When her stick struck his thigh, it was great to see the look on his face, rage that changed to surprise and then to pleasure in the s.p.a.ce of a moment.
Backing off, they began again, circling each other. Ravus feigned and Val parried, but as she did, the room began to spin. She slumped against the wall.
His stick slammed into her other side. Pain made her gasp.
"What's wrong with you?" he shouted. "Why didn't you block the blow?"
Val forced herself to stand upright, digging her fingernails into her palm and biting the inside of her cheek. She was still dizzy, but she thought she might be able to pretend she wasn't. "I don't know... My head."
Ravus swung the broomstick against the wall, splintering the wood and scratching the stone.
Dropping the remains of his stick, he turned back to her, black eyes hot as steel in a forge. "You should have never asked me to teach you! I can't restrain my blows. You'll be hurt by my hand."
She took an unsteady step back, watching the remains of the stick swim in her vision.
He took a deep, shuddering breath that seemed to calm him. "It might be the magic in the room that unbalanced you. I can often smell it on you, on your skin, in your hair. You're around it too much, perhaps."
Val shook her head and lifted her stick, a.s.suming a starting position. "I'm okay now."
He looked at her, his face intense. "Is it the glamour that is making you weak or is it whatever you're doing out there on the street?"
"It doesn't matter," she said. "I want to fight."
"When I was a child," he said, making no move to change his stance, "my mother taught me how to fight with my hands before she let me use any kind of weapon. She and my brothers and sisters would beat me with brush, would pelt me with snow and ice until I fell into a rage and attacked. Pain was no excuse, nor illness. It was all supposed to feed my fury."
"I'm not making excuses."
"No, no," Ravus said. "That's not what I meant. Sit down. Fury doesn't make you a great sword fighter; it makes you an unstable one. I should have seen that you were sick, but all I saw was a weakness. That is my flaw and I don't want it to be yours."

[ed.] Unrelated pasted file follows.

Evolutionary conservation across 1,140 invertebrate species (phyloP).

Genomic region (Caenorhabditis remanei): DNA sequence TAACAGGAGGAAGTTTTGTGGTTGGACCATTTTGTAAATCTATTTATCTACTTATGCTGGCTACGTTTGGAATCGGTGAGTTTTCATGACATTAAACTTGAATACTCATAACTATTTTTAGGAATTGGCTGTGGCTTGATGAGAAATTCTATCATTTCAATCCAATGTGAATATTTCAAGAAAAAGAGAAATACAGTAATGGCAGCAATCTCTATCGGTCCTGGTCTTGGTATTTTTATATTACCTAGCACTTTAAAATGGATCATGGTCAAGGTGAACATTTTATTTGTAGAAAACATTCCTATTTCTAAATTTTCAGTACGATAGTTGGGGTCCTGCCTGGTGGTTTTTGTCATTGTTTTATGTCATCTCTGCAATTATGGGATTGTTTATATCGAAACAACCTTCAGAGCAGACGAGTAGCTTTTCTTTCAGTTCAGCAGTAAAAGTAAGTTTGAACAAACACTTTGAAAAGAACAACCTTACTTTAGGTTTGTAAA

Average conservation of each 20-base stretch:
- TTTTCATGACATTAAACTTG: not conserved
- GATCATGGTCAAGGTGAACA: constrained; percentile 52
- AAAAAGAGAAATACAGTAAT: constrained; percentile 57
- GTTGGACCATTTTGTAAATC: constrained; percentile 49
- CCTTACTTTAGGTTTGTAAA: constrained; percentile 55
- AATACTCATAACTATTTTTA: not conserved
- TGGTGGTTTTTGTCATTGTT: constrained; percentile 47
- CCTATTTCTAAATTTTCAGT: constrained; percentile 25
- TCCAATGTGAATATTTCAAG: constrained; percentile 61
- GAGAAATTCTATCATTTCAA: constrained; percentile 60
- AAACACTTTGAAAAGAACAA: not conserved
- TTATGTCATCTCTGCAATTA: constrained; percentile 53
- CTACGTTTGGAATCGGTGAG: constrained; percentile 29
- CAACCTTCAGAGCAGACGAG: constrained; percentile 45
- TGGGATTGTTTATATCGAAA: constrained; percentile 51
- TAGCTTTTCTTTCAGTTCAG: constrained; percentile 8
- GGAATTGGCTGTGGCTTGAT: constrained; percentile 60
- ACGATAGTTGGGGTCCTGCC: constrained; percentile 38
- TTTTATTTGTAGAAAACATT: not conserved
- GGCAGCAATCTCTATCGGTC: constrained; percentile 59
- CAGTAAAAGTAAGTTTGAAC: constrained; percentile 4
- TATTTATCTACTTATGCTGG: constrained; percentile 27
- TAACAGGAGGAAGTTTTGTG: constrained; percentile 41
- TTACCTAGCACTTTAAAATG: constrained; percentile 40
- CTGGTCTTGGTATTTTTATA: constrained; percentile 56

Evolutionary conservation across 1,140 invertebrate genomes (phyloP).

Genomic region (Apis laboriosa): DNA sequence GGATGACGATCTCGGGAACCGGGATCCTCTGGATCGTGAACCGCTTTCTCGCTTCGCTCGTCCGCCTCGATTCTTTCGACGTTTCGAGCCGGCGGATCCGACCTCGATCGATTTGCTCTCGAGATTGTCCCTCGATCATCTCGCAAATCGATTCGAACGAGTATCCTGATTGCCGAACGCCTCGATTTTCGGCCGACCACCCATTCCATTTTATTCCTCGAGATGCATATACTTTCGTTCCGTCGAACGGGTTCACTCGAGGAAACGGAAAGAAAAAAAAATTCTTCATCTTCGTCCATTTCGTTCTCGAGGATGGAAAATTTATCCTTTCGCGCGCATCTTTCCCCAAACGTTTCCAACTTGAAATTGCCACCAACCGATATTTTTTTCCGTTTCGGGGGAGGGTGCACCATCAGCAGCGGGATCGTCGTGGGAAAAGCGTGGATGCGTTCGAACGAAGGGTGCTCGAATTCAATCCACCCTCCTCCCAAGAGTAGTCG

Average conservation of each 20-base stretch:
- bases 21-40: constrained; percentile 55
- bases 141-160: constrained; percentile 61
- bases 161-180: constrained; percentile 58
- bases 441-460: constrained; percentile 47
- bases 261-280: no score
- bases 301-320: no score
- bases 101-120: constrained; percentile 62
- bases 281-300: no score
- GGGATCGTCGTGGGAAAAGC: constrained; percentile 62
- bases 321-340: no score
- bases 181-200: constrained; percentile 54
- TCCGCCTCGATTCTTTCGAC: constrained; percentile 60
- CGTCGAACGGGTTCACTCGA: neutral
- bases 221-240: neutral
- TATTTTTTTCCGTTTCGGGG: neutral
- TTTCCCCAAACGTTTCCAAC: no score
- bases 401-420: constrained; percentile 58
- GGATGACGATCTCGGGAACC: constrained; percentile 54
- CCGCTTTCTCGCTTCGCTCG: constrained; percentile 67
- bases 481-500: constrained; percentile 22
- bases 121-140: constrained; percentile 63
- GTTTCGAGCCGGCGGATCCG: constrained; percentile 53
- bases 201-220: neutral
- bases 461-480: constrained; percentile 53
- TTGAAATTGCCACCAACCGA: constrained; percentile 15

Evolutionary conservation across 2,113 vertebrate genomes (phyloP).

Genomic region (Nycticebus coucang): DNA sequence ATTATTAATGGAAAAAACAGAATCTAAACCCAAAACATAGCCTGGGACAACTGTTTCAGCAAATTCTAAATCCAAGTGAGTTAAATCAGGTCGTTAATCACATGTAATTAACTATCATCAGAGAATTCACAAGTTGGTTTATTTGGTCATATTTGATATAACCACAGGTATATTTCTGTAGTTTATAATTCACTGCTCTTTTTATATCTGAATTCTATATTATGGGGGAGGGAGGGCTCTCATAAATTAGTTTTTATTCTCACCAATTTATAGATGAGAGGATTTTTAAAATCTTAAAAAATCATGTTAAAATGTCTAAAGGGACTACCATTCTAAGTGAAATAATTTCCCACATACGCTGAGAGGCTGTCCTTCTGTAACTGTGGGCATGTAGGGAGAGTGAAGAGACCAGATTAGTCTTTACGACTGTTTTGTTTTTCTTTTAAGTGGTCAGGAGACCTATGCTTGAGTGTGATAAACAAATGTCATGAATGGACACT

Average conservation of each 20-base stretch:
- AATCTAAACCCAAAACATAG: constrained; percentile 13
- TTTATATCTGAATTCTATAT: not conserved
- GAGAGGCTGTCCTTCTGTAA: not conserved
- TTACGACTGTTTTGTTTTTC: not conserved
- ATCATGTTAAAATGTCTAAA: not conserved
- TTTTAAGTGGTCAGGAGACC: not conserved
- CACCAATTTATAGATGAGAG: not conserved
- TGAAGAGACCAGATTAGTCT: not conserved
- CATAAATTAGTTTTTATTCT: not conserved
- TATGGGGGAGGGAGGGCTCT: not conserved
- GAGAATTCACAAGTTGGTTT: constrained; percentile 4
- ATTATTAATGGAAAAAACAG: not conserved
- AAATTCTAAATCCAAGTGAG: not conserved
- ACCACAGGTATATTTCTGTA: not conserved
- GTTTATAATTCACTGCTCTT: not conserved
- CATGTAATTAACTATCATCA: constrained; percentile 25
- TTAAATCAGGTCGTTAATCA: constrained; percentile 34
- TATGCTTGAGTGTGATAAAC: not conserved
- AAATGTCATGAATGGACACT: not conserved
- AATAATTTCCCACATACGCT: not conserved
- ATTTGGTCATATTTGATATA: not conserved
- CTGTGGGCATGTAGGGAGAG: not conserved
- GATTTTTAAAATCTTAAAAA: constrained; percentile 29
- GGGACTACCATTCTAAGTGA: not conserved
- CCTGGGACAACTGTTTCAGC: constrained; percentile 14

"I hate not being good at this," Val said as she flopped onto a stool.
"You are good. You hate not being great."
She laughed, but the sound came out sounding fake. She was upset that the world still wouldn't settle back into stillness and even more upset by his anger. "Why do you make potions when you had all that training to be a swordsman?"
He smiled. "After I left my mother's lands, I tried to leave the sword behind. I wanted to make something of my own."
"Although some among the Folk would be scandalized, I learned potion making from a human. She brewed cures, potions, and poultices for other mortals. You would suppose that people don't do that anymore, but in certain places, they do. She was always polite to me, a distant politeness as if she thought she was appeasing an uncertain spirit. I think she knew I wasn't mortal."
"But what about the Never?" Val asked.
She could see that he'd never heard it called that. She wondered if he had any idea what it could do for humans. Val shook her head, like she was trying to shake the words away. "The faerie magic. How did you learn what would make the potions magic?"
"Oh that." He grinned in a way that was almost goofy. "I already knew the magic part."
In the tunnels, Val practiced the motion of a cut, the way she had to twist her hands as if she were wringing out a kitchen towel. She practiced the sweeping figure eight and turning the sword in her hands like girls flipped flags at game halftimes. Invisible opponents danced in the moving shadows, always faster and better balanced, with perfect timing.